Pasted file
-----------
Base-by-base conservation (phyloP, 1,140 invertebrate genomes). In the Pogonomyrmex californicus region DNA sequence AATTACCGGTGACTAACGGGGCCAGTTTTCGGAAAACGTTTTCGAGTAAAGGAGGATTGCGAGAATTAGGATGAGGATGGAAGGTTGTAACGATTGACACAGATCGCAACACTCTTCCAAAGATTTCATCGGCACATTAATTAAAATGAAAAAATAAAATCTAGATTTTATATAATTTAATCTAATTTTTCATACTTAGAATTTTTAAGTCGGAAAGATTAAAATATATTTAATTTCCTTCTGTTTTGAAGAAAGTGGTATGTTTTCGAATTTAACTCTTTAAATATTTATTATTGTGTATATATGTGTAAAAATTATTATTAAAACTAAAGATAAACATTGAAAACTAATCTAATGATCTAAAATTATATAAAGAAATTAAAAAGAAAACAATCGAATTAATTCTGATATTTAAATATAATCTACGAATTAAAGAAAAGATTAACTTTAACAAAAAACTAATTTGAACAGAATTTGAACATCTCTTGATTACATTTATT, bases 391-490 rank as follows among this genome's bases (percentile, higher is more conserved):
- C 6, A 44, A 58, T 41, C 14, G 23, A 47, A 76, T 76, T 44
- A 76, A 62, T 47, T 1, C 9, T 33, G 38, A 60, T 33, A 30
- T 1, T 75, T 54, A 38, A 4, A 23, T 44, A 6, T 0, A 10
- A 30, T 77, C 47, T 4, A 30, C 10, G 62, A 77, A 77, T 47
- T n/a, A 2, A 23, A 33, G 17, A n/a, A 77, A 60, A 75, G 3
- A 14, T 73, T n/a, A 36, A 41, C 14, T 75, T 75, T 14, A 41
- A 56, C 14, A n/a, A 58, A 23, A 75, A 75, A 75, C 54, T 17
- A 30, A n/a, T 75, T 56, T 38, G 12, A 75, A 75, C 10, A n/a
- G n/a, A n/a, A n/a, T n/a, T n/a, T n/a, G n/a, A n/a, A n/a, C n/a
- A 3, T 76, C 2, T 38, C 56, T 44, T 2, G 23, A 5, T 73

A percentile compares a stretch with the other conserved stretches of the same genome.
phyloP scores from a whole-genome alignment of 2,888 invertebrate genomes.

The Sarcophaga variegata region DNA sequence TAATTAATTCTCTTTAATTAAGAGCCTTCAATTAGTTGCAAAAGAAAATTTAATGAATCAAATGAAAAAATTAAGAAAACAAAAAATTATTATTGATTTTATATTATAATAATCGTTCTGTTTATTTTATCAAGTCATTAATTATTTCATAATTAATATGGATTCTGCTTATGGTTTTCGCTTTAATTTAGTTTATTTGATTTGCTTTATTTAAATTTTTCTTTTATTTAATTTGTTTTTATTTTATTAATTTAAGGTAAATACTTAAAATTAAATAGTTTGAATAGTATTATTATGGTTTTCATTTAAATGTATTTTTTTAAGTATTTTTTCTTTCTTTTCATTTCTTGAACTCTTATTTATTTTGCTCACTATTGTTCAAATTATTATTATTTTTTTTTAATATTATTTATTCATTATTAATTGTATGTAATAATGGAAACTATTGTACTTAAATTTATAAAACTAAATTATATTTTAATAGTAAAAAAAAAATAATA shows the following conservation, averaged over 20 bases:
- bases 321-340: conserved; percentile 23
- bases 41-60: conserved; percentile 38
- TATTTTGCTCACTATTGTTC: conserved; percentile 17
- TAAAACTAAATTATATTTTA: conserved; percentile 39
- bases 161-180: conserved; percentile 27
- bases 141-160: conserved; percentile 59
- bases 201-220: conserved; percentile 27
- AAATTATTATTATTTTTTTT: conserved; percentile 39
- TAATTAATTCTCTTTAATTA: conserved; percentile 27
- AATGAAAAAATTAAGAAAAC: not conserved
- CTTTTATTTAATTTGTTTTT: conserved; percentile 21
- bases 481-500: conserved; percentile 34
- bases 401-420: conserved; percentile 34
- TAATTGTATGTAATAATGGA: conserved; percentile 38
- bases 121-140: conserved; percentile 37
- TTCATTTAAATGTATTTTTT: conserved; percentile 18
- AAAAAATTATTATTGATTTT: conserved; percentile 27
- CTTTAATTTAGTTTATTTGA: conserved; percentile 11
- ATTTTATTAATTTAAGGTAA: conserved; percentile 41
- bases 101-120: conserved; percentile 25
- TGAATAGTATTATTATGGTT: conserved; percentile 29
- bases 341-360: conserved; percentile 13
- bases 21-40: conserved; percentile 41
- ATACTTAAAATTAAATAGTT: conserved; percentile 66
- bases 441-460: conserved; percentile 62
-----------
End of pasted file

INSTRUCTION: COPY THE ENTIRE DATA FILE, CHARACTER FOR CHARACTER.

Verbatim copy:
Base-by-base conservation (phyloP, 1,140 invertebrate genomes). In the Pogonomyrmex californicus region DNA sequence AATTACCGGTGACTAACGGGGCCAGTTTTCGGAAAACGTTTTCGAGTAAAGGAGGATTGCGAGAATTAGGATGAGGATGGAAGGTTGTAACGATTGACACAGATCGCAACACTCTTCCAAAGATTTCATCGGCACATTAATTAAAATGAAAAAATAAAATCTAGATTTTATATAATTTAATCTAATTTTTCATACTTAGAATTTTTAAGTCGGAAAGATTAAAATATATTTAATTTCCTTCTGTTTTGAAGAAAGTGGTATGTTTTCGAATTTAACTCTTTAAATATTTATTATTGTGTATATATGTGTAAAAATTATTATTAAAACTAAAGATAAACATTGAAAACTAATCTAATGATCTAAAATTATATAAAGAAATTAAAAAGAAAACAATCGAATTAATTCTGATATTTAAATATAATCTACGAATTAAAGAAAAGATTAACTTTAACAAAAAACTAATTTGAACAGAATTTGAACATCTCTTGATTACATTTATT, bases 391-490 rank as follows among this genome's bases (percentile, higher is more conserved):
- C 6, A 44, A 58, T 41, C 14, G 23, A 47, A 76, T 76, T 44
- A 76, A 62, T 47, T 1, C 9, T 33, G 38, A 60, T 33, A 30
- T 1, T 75, T 54, A 38, A 4, A 23, T 44, A 6, T 0, A 10
- A 30, T 77, C 47, T 4, A 30, C 10, G 62, A 77, A 77, T 47
- T n/a, A 2, A 23, A 33, G 17, A n/a, A 77, A 60, A 75, G 3
- A 14, T 73, T n/a, A 36, A 41, C 14, T 75, T 75, T 14, A 41
- A 56, C 14, A n/a, A 58, A 23, A 75, A 75, A 75, C 54, T 17
- A 30, A n/a, T 75, T 56, T 38, G 12, A 75, A 75, C 10, A n/a
- G n/a, A n/a, A n/a, T n/a, T n/a, T n/a, G n/a, A n/a, A n/a, C n/a
- A 3, T 76, C 2, T 38, C 56, T 44, T 2, G 23, A 5, T 73

A percentile compares a stretch with the other conserved stretches of the same genome.
phyloP scores from a whole-genome alignment of 2,888 invertebrate genomes.

The Sarcophaga variegata region DNA sequence TAATTAATTCTCTTTAATTAAGAGCCTTCAATTAGTTGCAAAAGAAAATTTAATGAATCAAATGAAAAAATTAAGAAAACAAAAAATTATTATTGATTTTATATTATAATAATCGTTCTGTTTATTTTATCAAGTCATTAATTATTTCATAATTAATATGGATTCTGCTTATGGTTTTCGCTTTAATTTAGTTTATTTGATTTGCTTTATTTAAATTTTTCTTTTATTTAATTTGTTTTTATTTTATTAATTTAAGGTAAATACTTAAAATTAAATAGTTTGAATAGTATTATTATGGTTTTCATTTAAATGTATTTTTTTAAGTATTTTTTCTTTCTTTTCATTTCTTGAACTCTTATTTATTTTGCTCACTATTGTTCAAATTATTATTATTTTTTTTTAATATTATTTATTCATTATTAATTGTATGTAATAATGGAAACTATTGTACTTAAATTTATAAAACTAAATTATATTTTAATAGTAAAAAAAAAATAATA shows the following conservation, averaged over 20 bases:
- bases 321-340: conserved; percentile 23
- bases 41-60: conserved; percentile 38
- TATTTTGCTCACTATTGTTC: conserved; percentile 17
- TAAAACTAAATTATATTTTA: conserved; percentile 39
- bases 161-180: conserved; percentile 27
- bases 141-160: conserved; percentile 59
- bases 201-220: conserved; percentile 27
- AAATTATTATTATTTTTTTT: conserved; percentile 39
- TAATTAATTCTCTTTAATTA: conserved; percentile 27
- AATGAAAAAATTAAGAAAAC: not conserved
- CTTTTATTTAATTTGTTTTT: conserved; percentile 21
- bases 481-500: conserved; percentile 34
- bases 401-420: conserved; percentile 34
- TAATTGTATGTAATAATGGA: conserved; percentile 38
- bases 121-140: conserved; percentile 37
- TTCATTTAAATGTATTTTTT: conserved; percentile 18
- AAAAAATTATTATTGATTTT: conserved; percentile 27
- CTTTAATTTAGTTTATTTGA: conserved; percentile 11
- ATTTTATTAATTTAAGGTAA: conserved; percentile 41
- bases 101-120: conserved; percentile 25
- TGAATAGTATTATTATGGTT: conserved; percentile 29
- bases 341-360: conserved; percentile 13
- bases 21-40: conserved; percentile 41
- ATACTTAAAATTAAATAGTT: conserved; percentile 66
- bases 441-460: conserved; percentile 62